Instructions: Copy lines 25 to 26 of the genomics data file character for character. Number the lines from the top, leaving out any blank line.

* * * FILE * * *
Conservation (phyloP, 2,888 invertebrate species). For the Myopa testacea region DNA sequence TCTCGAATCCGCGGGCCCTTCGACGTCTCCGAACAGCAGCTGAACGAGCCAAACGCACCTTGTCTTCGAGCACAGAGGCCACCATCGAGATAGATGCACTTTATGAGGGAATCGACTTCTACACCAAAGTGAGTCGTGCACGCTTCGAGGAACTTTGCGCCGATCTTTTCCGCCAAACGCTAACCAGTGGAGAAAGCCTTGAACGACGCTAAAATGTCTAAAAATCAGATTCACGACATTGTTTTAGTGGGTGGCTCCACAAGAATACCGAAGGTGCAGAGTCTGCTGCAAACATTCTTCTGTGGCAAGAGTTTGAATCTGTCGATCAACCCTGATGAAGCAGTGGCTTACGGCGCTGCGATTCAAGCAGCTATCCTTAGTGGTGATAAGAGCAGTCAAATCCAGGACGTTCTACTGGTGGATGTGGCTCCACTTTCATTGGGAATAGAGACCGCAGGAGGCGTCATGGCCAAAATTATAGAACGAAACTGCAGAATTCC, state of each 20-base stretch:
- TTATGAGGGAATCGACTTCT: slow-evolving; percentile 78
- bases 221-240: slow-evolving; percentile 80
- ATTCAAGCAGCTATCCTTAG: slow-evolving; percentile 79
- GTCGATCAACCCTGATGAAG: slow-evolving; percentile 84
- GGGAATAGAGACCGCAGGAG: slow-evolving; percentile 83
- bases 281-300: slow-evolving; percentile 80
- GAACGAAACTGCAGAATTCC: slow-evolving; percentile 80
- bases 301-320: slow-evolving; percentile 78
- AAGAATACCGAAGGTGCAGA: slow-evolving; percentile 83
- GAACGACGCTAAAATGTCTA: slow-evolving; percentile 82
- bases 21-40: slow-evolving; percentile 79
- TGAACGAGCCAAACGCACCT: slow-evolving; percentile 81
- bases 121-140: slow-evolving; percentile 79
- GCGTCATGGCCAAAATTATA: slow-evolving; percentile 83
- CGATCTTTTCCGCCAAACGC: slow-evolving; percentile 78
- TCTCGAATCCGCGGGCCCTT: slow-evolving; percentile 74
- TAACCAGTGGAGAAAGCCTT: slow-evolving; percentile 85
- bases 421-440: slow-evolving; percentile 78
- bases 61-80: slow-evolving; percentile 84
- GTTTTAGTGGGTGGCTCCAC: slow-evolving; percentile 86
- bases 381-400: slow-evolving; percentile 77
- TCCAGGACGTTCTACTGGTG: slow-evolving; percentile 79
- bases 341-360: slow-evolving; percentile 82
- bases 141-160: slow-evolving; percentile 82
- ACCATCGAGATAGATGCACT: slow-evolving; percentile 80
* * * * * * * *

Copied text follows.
- bases 141-160: slow-evolving; percentile 82
- ACCATCGAGATAGATGCACT: slow-evolving; percentile 80